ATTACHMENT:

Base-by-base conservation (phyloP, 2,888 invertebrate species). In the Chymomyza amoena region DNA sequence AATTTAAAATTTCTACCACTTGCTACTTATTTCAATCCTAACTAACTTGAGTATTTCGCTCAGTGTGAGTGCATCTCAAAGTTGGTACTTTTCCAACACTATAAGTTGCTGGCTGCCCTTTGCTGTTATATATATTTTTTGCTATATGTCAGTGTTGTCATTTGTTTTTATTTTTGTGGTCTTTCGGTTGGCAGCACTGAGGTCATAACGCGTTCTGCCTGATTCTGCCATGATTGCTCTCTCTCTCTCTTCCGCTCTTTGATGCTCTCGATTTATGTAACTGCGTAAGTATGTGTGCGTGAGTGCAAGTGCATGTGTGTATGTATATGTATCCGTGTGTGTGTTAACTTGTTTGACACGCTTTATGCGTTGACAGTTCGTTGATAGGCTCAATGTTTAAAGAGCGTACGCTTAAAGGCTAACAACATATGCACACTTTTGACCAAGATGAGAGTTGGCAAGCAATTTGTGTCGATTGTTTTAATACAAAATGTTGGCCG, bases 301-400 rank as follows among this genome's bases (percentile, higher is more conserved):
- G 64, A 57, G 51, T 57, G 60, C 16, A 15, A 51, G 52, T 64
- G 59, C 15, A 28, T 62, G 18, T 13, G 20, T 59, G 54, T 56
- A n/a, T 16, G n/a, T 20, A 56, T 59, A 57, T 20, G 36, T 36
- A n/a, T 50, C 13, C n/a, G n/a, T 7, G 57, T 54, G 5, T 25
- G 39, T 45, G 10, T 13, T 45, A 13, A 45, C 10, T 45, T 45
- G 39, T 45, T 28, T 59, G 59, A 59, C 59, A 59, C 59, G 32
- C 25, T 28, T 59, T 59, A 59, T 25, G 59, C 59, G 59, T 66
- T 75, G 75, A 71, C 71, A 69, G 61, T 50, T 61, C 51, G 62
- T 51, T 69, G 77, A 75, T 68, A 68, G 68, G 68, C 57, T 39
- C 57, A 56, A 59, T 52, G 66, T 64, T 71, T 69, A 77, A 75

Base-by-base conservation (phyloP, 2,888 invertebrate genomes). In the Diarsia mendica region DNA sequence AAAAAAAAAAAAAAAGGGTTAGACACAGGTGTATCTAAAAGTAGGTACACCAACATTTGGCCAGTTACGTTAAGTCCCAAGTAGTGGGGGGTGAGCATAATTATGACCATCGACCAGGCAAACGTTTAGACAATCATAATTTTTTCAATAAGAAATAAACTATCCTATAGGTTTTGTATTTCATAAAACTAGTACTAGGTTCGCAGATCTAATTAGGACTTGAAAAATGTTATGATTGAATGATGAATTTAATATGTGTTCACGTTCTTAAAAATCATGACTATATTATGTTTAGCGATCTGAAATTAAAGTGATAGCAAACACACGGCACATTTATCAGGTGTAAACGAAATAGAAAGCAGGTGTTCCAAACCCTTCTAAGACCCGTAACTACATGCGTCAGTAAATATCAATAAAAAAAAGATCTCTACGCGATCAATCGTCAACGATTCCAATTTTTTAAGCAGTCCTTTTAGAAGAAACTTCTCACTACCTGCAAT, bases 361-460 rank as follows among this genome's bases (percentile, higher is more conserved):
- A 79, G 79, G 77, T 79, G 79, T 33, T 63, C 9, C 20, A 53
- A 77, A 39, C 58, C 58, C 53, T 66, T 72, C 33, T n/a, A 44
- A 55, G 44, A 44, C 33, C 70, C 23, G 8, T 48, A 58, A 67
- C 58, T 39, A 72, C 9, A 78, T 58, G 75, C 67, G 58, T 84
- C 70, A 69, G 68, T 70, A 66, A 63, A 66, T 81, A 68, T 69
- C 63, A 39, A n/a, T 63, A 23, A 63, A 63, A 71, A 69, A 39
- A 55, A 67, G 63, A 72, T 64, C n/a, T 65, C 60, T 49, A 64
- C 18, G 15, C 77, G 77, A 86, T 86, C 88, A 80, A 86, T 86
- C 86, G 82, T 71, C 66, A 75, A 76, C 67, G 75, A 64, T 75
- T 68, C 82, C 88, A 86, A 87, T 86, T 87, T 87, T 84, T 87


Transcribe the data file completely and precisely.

Base-by-base conservation (phyloP, 2,888 invertebrate species). In the Chymomyza amoena region DNA sequence AATTTAAAATTTCTACCACTTGCTACTTATTTCAATCCTAACTAACTTGAGTATTTCGCTCAGTGTGAGTGCATCTCAAAGTTGGTACTTTTCCAACACTATAAGTTGCTGGCTGCCCTTTGCTGTTATATATATTTTTTGCTATATGTCAGTGTTGTCATTTGTTTTTATTTTTGTGGTCTTTCGGTTGGCAGCACTGAGGTCATAACGCGTTCTGCCTGATTCTGCCATGATTGCTCTCTCTCTCTCTTCCGCTCTTTGATGCTCTCGATTTATGTAACTGCGTAAGTATGTGTGCGTGAGTGCAAGTGCATGTGTGTATGTATATGTATCCGTGTGTGTGTTAACTTGTTTGACACGCTTTATGCGTTGACAGTTCGTTGATAGGCTCAATGTTTAAAGAGCGTACGCTTAAAGGCTAACAACATATGCACACTTTTGACCAAGATGAGAGTTGGCAAGCAATTTGTGTCGATTGTTTTAATACAAAATGTTGGCCG, bases 301-400 rank as follows among this genome's bases (percentile, higher is more conserved):
- G 64, A 57, G 51, T 57, G 60, C 16, A 15, A 51, G 52, T 64
- G 59, C 15, A 28, T 62, G 18, T 13, G 20, T 59, G 54, T 56
- A n/a, T 16, G n/a, T 20, A 56, T 59, A 57, T 20, G 36, T 36
- A n/a, T 50, C 13, C n/a, G n/a, T 7, G 57, T 54, G 5, T 25
- G 39, T 45, G 10, T 13, T 45, A 13, A 45, C 10, T 45, T 45
- G 39, T 45, T 28, T 59, G 59, A 59, C 59, A 59, C 59, G 32
- C 25, T 28, T 59, T 59, A 59, T 25, G 59, C 59, G 59, T 66
- T 75, G 75, A 71, C 71, A 69, G 61, T 50, T 61, C 51, G 62
- T 51, T 69, G 77, A 75, T 68, A 68, G 68, G 68, C 57, T 39
- C 57, A 56, A 59, T 52, G 66, T 64, T 71, T 69, A 77, A 75

Base-by-base conservation (phyloP, 2,888 invertebrate genomes). In the Diarsia mendica region DNA sequence AAAAAAAAAAAAAAAGGGTTAGACACAGGTGTATCTAAAAGTAGGTACACCAACATTTGGCCAGTTACGTTAAGTCCCAAGTAGTGGGGGGTGAGCATAATTATGACCATCGACCAGGCAAACGTTTAGACAATCATAATTTTTTCAATAAGAAATAAACTATCCTATAGGTTTTGTATTTCATAAAACTAGTACTAGGTTCGCAGATCTAATTAGGACTTGAAAAATGTTATGATTGAATGATGAATTTAATATGTGTTCACGTTCTTAAAAATCATGACTATATTATGTTTAGCGATCTGAAATTAAAGTGATAGCAAACACACGGCACATTTATCAGGTGTAAACGAAATAGAAAGCAGGTGTTCCAAACCCTTCTAAGACCCGTAACTACATGCGTCAGTAAATATCAATAAAAAAAAGATCTCTACGCGATCAATCGTCAACGATTCCAATTTTTTAAGCAGTCCTTTTAGAAGAAACTTCTCACTACCTGCAAT, bases 361-460 rank as follows among this genome's bases (percentile, higher is more conserved):
- A 79, G 79, G 77, T 79, G 79, T 33, T 63, C 9, C 20, A 53
- A 77, A 39, C 58, C 58, C 53, T 66, T 72, C 33, T n/a, A 44
- A 55, G 44, A 44, C 33, C 70, C 23, G 8, T 48, A 58, A 67
- C 58, T 39, A 72, C 9, A 78, T 58, G 75, C 67, G 58, T 84
- C 70, A 69, G 68, T 70, A 66, A 63, A 66, T 81, A 68, T 69
- C 63, A 39, A n/a, T 63, A 23, A 63, A 63, A 71, A 69, A 39
- A 55, A 67, G 63, A 72, T 64, C n/a, T 65, C 60, T 49, A 64
- C 18, G 15, C 77, G 77, A 86, T 86, C 88, A 80, A 86, T 86
- C 86, G 82, T 71, C 66, A 75, A 76, C 67, G 75, A 64, T 75
- T 68, C 82, C 88, A 86, A 87, T 86, T 87, T 87, T 84, T 87